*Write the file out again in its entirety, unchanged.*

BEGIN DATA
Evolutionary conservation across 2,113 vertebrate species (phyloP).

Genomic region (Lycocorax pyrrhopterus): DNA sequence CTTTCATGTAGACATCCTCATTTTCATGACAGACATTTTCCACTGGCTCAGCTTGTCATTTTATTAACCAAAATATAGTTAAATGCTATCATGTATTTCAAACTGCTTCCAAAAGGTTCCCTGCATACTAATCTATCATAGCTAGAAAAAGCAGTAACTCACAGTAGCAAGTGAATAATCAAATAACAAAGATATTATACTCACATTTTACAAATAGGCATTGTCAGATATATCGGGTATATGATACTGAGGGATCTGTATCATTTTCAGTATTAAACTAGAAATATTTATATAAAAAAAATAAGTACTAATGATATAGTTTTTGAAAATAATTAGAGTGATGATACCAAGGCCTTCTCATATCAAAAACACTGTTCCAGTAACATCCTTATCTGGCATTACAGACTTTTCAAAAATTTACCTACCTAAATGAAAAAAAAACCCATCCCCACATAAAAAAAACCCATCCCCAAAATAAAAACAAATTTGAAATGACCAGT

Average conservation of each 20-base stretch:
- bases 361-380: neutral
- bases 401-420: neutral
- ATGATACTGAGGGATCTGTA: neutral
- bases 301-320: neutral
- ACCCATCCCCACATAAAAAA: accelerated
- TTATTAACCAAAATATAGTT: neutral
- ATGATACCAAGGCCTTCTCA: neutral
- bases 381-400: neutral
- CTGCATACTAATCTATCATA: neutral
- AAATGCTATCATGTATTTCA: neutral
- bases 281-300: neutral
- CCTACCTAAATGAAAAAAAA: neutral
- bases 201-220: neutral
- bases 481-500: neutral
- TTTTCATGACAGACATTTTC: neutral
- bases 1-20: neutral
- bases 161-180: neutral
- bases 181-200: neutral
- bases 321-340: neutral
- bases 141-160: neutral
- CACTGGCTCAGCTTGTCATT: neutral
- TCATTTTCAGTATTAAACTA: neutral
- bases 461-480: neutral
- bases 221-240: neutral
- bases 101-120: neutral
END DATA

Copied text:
Evolutionary conservation across 2,113 vertebrate species (phyloP).

Genomic region (Lycocorax pyrrhopterus): DNA sequence CTTTCATGTAGACATCCTCATTTTCATGACAGACATTTTCCACTGGCTCAGCTTGTCATTTTATTAACCAAAATATAGTTAAATGCTATCATGTATTTCAAACTGCTTCCAAAAGGTTCCCTGCATACTAATCTATCATAGCTAGAAAAAGCAGTAACTCACAGTAGCAAGTGAATAATCAAATAACAAAGATATTATACTCACATTTTACAAATAGGCATTGTCAGATATATCGGGTATATGATACTGAGGGATCTGTATCATTTTCAGTATTAAACTAGAAATATTTATATAAAAAAAATAAGTACTAATGATATAGTTTTTGAAAATAATTAGAGTGATGATACCAAGGCCTTCTCATATCAAAAACACTGTTCCAGTAACATCCTTATCTGGCATTACAGACTTTTCAAAAATTTACCTACCTAAATGAAAAAAAAACCCATCCCCACATAAAAAAAACCCATCCCCAAAATAAAAACAAATTTGAAATGACCAGT

Average conservation of each 20-base stretch:
- bases 361-380: neutral
- bases 401-420: neutral
- ATGATACTGAGGGATCTGTA: neutral
- bases 301-320: neutral
- ACCCATCCCCACATAAAAAA: accelerated
- TTATTAACCAAAATATAGTT: neutral
- ATGATACCAAGGCCTTCTCA: neutral
- bases 381-400: neutral
- CTGCATACTAATCTATCATA: neutral
- AAATGCTATCATGTATTTCA: neutral
- bases 281-300: neutral
- CCTACCTAAATGAAAAAAAA: neutral
- bases 201-220: neutral
- bases 481-500: neutral
- TTTTCATGACAGACATTTTC: neutral
- bases 1-20: neutral
- bases 161-180: neutral
- bases 181-200: neutral
- bases 321-340: neutral
- bases 141-160: neutral
- CACTGGCTCAGCTTGTCATT: neutral
- TCATTTTCAGTATTAAACTA: neutral
- bases 461-480: neutral
- bases 221-240: neutral
- bases 101-120: neutral